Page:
How do bruteforce attacks on encrypted data know when they've found the right key to decrypt the data? Is there a way to know that data's been decrypted, other than having a human looking at it? What if it's not humanfriendly data?
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It depends on the encryption method. For instance, with RSA encryption, if you are looking for the private key you know you have found it when the public key is a multiple of the number in question. 


Cryptanalysts hope to have known ciphertext and plaintext. A key which decrypts that ciphertext to that plaintext is certainly the right key. Without known plaintext, the data's format must be known. For example, plaintext HTML contains tags. A phone directory plaintext contains phone numbers. And so on.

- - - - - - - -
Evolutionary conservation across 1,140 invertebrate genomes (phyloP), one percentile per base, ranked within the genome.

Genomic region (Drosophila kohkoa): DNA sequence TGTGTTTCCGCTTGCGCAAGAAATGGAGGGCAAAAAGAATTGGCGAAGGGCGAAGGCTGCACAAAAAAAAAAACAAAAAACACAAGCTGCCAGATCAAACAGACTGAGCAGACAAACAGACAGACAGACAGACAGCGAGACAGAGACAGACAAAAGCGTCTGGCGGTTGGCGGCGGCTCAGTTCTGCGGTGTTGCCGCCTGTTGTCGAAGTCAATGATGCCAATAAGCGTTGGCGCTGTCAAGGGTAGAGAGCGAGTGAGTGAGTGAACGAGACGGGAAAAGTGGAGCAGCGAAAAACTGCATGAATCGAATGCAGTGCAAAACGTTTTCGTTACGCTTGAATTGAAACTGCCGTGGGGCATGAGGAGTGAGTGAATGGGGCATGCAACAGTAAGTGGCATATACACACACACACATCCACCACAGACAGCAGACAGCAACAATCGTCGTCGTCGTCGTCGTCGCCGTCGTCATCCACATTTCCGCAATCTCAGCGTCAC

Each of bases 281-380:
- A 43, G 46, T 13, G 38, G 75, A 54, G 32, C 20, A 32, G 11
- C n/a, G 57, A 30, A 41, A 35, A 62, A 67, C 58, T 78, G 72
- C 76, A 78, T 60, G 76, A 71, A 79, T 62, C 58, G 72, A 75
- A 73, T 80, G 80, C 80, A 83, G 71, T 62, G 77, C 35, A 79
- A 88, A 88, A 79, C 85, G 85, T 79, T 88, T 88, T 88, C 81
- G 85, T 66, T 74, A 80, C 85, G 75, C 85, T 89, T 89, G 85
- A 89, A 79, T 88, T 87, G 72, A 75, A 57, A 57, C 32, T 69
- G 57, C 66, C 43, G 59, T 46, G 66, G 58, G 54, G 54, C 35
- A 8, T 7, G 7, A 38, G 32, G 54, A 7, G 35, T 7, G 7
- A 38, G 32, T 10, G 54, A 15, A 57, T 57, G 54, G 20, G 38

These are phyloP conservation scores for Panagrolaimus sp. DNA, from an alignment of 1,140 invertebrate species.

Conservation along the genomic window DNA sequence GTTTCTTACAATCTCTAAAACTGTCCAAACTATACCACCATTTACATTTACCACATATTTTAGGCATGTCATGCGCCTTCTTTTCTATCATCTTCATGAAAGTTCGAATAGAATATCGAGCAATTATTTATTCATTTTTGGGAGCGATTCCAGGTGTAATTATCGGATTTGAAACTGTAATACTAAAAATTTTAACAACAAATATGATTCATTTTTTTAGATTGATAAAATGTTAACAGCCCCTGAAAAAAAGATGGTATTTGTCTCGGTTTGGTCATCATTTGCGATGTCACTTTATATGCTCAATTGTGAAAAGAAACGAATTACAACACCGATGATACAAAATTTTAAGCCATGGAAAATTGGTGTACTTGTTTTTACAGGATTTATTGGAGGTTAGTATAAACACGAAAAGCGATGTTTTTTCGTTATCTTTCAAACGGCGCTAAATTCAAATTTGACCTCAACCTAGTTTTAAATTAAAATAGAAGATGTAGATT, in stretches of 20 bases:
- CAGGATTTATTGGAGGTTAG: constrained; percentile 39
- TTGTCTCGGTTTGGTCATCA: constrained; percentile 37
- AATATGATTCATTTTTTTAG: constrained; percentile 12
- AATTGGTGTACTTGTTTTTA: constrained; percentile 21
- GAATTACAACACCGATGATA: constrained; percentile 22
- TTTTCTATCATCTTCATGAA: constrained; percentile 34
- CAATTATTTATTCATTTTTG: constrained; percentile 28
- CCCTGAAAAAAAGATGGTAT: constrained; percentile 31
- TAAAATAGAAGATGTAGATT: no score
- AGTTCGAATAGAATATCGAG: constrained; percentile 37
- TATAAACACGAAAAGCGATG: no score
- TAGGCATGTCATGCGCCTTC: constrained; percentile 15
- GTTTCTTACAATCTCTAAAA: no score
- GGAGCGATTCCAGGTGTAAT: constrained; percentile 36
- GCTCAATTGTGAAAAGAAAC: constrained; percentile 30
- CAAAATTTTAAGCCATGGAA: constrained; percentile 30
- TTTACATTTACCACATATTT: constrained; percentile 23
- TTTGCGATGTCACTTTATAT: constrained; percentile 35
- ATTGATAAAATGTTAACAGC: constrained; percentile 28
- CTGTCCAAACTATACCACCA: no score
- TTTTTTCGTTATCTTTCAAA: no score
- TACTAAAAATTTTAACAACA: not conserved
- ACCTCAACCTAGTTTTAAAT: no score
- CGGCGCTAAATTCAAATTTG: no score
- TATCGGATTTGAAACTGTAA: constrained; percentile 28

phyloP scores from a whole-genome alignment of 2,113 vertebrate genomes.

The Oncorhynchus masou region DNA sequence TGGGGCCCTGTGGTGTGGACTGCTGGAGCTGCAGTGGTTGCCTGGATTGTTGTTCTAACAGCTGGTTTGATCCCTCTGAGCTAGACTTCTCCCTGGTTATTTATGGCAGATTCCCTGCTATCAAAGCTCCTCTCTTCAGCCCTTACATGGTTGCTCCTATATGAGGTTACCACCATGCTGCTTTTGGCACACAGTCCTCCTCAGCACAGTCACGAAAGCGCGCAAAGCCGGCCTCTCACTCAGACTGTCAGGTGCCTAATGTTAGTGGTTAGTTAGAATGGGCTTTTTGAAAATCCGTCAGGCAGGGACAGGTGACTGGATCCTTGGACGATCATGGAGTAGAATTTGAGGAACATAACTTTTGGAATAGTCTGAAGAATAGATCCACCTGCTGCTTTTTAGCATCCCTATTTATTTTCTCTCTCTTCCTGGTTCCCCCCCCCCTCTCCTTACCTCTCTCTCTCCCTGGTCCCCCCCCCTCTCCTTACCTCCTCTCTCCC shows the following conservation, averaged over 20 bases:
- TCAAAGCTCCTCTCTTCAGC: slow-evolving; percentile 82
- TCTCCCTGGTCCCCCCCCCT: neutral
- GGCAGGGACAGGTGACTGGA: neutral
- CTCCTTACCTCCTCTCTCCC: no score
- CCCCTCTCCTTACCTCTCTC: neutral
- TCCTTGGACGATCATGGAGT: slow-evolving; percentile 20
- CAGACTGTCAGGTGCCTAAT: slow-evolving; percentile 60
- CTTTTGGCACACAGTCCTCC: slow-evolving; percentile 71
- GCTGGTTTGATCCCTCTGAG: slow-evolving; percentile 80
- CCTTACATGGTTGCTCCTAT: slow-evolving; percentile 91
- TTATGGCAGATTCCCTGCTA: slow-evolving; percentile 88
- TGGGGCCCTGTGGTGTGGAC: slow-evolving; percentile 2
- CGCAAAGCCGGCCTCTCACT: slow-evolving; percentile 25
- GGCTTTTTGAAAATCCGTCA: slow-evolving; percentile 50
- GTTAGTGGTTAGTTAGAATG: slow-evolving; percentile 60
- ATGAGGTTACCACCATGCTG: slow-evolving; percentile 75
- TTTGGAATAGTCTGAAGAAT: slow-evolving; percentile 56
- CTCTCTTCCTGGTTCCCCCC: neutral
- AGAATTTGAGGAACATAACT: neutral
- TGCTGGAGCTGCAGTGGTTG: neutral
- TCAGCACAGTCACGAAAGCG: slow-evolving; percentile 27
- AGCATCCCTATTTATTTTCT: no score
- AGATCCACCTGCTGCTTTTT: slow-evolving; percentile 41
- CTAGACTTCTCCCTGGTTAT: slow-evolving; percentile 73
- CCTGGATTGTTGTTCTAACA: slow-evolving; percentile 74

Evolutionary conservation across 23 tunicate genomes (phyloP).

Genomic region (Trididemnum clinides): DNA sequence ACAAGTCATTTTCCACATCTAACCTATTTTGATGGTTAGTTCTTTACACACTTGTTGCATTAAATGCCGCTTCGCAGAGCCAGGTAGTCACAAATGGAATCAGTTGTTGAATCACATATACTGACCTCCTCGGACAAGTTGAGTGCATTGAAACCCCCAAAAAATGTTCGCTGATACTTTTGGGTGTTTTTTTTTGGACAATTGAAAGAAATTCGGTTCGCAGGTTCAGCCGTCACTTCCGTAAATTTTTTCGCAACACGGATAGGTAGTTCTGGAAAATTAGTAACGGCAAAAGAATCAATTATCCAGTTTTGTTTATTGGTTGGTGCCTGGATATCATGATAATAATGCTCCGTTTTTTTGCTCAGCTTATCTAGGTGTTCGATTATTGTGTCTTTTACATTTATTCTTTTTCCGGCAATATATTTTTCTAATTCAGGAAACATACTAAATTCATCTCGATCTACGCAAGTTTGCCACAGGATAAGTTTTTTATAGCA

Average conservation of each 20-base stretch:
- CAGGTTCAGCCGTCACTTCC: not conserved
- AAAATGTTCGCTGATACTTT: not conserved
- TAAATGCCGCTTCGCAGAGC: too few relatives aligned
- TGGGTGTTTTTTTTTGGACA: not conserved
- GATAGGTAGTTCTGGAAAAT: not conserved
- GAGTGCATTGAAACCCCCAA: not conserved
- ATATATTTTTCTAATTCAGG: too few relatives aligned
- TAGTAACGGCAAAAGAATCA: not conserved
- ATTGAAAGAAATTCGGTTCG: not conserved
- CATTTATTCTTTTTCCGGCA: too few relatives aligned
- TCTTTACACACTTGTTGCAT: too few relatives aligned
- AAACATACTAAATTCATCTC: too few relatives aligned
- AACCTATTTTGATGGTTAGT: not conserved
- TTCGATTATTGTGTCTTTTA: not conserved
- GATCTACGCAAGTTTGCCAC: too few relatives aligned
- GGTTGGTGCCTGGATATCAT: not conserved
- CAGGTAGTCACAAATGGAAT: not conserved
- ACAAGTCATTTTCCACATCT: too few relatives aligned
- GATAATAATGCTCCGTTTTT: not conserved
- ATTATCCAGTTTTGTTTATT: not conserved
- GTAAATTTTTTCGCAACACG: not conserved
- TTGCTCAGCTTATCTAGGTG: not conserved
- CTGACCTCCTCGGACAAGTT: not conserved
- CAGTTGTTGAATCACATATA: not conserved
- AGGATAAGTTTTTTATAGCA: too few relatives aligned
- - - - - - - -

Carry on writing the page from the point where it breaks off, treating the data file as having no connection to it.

It depends on the algorithm. With many algorithms there is only one correct decryption key. When you have the key you can easily verify it is the correct key in polynomial time. With some algorithms though it is impossible to know when you have the right key. All plain texts (of the correct length) could give the output. An example of such a scheme is a onetime pad with XOR encryption. However if a onetime pad is reused ciphertexts can be XORed with each other to remove the key and then the two plaintext messages can be extracted by using techniques such as frequency analysis to determine what sort of data it is and what the most likely decryptions are.